During the height of the Celtic Tiger era in Ireland, domestic clubs were offering high wages which ensured that they could keep their best players, but with the limited funding in the league, this was not a viable option in the long-term. O'Brien recalls how his 2009 move to Derry City collapsed due to financial problems at the Brandywell. "I signed a three-year deal with Derry and I was gone after seven or eight months. It's crazy," O'Brien admitted. "I was looking for a two-year deal at the time, but Derry because they had paid money for me were looking to tie me down to a longer deal, and then it turned out that it was never going to go anywhere near the two years, never mind the three.
"Again, it shows the state of the league. If one sponsor pulls out, or if supporters stop coming to home games, clubs find themselves chasing money. It's a downward spiral. That's the realism of it."
O'Brien feels that the current year-on-year approach can make it difficult for players to adapt to lining out for a new club every season. "You could end up playing with someone for a year, get to know them so well, and then never play with them again," the 29-year-old said.
"Unfortunately we don't have a massive pool of players, that's why we get the merry-go-round approach that we have. You look at Dundalk, they had 14 new players. To try to integrate into a team environment is difficult. They've done well, but most others struggle. [Cork City manager] John Caulfield only had two players signed when he walked in. He nearly has to build a whole new squad."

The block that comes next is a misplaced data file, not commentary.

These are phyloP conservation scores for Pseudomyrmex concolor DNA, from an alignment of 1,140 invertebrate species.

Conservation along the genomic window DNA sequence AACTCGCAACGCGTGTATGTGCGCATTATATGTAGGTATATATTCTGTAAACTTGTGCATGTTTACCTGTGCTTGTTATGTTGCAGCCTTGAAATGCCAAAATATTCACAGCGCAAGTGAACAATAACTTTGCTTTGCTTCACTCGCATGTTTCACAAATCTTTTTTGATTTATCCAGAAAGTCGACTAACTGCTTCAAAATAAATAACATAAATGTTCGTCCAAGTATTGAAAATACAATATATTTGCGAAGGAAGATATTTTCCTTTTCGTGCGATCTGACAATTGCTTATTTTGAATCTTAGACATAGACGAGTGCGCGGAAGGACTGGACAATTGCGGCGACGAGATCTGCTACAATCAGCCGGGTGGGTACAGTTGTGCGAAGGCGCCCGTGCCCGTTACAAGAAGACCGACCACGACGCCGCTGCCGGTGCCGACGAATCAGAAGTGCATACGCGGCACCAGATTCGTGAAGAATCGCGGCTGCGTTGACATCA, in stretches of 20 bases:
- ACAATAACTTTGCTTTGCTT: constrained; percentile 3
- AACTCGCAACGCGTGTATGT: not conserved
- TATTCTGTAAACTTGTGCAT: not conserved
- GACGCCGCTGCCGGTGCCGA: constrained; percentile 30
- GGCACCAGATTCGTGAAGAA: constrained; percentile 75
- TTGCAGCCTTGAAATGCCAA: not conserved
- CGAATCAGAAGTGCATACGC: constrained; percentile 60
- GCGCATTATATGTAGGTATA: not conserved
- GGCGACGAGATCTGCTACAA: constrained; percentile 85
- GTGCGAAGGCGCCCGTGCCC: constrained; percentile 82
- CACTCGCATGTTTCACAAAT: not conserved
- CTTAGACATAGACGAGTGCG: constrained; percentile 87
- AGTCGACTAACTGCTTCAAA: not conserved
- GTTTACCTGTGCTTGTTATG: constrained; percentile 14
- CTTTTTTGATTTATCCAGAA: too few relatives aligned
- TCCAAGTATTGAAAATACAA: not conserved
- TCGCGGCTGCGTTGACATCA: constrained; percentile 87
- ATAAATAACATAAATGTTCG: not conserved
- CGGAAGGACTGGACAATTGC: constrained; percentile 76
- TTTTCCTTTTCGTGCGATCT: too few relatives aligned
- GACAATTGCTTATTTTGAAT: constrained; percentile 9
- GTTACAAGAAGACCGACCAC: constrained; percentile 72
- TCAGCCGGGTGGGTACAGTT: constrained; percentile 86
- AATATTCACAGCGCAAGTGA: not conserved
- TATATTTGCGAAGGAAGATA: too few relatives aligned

The short-term deals also make it difficult for younger players to break through, as they're rarely given the chance to make a name for themselves before being released to sign for a new club. "When you're in that one-year contract, it's hard," O'Brien said. "You look at players in England and abroad and they have four-year deals. If they don't hit the ground running in the first year, there's still the second year they can make an impact. Look at Gareth Bale when he went to Spurs first.
"When you move to a new environment, things don't happen straight away, and then you're cast off as a failure. If you're given two, three-year deals, you can show you can turn it around. It can be very frustrating. Then you have a player who does really well in the one year, but the club can't afford him, so he moves on to get a better deal on more money. You very rarely see it in any other league in the world."
The transfer merry-go-round exists because of the struggles clubs face financially, and O'Brien believes that getting more fans on the terraces could help ease the strain. "Some clubs are working on week-to-week, month-to-month, waiting for cash to come in," O'Brien said. "I've been in the league 10, 11 years, and I don't think enough is being done to get people through the doors. But we're fighting a massive monster across the water. Clubs can't bring the prices down because they need the money to pay the players. Nobody's a winner."
Already the 2014 season looks to be following the trend where most teams will have made wholesale changes to their squads, which in the long-term will do little to help fight off the massive monster across the water. Until clubs can gain a solid financial footing, there is little chance of an overhaul to this status quo.